Finnish Horror ‘The Knocking’ Sells Wide for LevelK (EXCLUSIVE)

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LevelK continues to terrify international distributors with Finnish horror “The Knocking,” directed by Max Seeck and Joonas Pajunen.

The film has now been sold to over 70 countries, Variety has learned, with the company sealing further deals in Germany, Austria and Switzerland (Alamode Film), Latin America (Gussi), CIS (Capella Film), France (KMBO), Indonesia (PT. Falcon) and Taiwan (AV-Jet International Media).

“We have been looking at many Nordic projects, especially the Finnish ones. We definitely see a shift in not just more genre projects emerging, but also in the subjects and the creativity,” says CEO Tine Klint.

“‘The Knocking’ ticks those boxes in providing a Nordic horror with an original story, told through classic genre tropes, which is exactly what the buyers are looking for at the moment.”

The film is produced by Markus Selin and Jukka Helle for Helsinki-based Solar Films, also behind Mika Kaurismäki’s “The Grump: In Search of an Escort,” which scored the biggest opening of 2022 for a Finnish film. As well as Emmy-nominated doc “End of a Line: The Women of Standing Rock” by Shannon Kring.

“The Knocking” directors Max Seeck and Joonas Pajunen Courtesy of Matti Eerikainen

In “The Knocking,” three siblings return to their childhood home, where their parents were allegedly murdered. They want to sell it – and the forest around it – but old traumas quickly resurface. Expected to premiere domestically in February 2023 and starring Pekka Strang, Saana Koivisto and Inka Kallén, it will be distributed in the Nordics by Nordisk Film.

“We got the idea for the film when we were walking around in a forest, listening to its sounds,” says Max Seeck, also an internationally recognized writer. His New York Times bestseller “The Witch Hunter” has been optioned by Stampede Ventures.

“Right now, people are making bad decisions everywhere in the world and there is no going back. I think we show the consequences of that, and they are terrible. For us as individuals, but also for the entire humanity.”

“We were also inspired by old Finnish stories and myths. So many of them are about spirits hiding away in the woods,” adds Joonas Pajunen.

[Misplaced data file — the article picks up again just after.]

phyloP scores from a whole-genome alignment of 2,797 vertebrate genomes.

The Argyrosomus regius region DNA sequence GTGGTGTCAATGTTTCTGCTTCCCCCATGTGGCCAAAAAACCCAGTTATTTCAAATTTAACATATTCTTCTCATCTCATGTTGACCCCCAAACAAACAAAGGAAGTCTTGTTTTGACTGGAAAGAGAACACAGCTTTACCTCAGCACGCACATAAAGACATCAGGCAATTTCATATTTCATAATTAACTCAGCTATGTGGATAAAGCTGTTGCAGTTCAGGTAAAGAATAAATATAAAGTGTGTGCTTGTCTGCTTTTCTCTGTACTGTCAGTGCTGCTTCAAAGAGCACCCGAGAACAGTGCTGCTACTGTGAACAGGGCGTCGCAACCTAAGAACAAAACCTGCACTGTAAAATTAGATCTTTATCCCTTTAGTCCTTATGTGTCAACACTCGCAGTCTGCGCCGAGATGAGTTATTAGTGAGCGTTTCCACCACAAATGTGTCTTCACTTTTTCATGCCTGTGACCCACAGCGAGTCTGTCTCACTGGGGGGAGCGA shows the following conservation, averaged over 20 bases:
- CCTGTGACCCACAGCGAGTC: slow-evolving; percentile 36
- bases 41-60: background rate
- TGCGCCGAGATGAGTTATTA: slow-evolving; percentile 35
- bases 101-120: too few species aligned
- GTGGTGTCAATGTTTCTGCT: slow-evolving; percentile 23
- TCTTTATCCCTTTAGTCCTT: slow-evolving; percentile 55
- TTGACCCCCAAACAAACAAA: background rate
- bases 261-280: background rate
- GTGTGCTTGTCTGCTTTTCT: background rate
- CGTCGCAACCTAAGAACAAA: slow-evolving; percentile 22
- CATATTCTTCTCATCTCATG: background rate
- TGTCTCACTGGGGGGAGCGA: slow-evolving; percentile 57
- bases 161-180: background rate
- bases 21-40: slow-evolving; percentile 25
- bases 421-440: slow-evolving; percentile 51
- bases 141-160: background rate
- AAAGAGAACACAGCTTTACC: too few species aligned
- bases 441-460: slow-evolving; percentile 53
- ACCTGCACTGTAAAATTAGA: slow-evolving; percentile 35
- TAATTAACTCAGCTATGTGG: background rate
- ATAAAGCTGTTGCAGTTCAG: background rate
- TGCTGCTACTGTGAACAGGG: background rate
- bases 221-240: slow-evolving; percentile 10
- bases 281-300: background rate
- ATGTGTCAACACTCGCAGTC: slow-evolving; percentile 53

“This story could be seen as brutal and cruel, but when people decide to destroy nature, there are no questions asked – we just do. Here, nobody asks questions either. It’s a message we wanted to have.”

The debuting filmmakers – and childhood friends – have been considering a move into features for a while now.

“We made our first film when we were 15, it was a school assignment. It was a mafia movie called ‘Cosa Nostra’,” laughs Pajunen, with Seeck deadpanning: “Very original title.”

Many years later, the pandemic gave them a chance to revisit the dream.

“But then Max had a beer with Markus Selin. Or coffee, depending on what’s better for this article. Markus was interested in making a horror movie, he read our script and asked who will direct it. We looked at each other and said: ‘We are’.”

“Our background is quite unusual in this industry. We just popped out of nowhere,” says Pajunen.

While Finnish horror continues to generate interest abroad, thanks to Sundance discovery “Hatching” or Don Films’ “Lake Bodom,” followed by Teresa Palmer-led “The Twin,” the genre’s sudden resurgence caught them by surprise.

“We were inspired by Jordan Peele, by ‘The Haunting of the Hill House,’ which is also about children’s trauma. It has been happening internationally, but [when we started] we thought we were crazy, making a horror movie in Finland,” observes Pajunen.

“It’s nice to be a part of this wave.”

But the duo tried to make sure that jump scares don’t overshadow the complicated family dynamic. Although, in true Finnish manner, many things are still kept under wraps.

“We wanted it to be interesting even without the horror aspects. It could be about three siblings who had a hard time and are just trying to get along,” says Seeck, with Pajunen adding: “People would tell us: ‘They should talk more about what happened before.’ No! It’s about not talking! In Finland, we call it puhumattomuus.”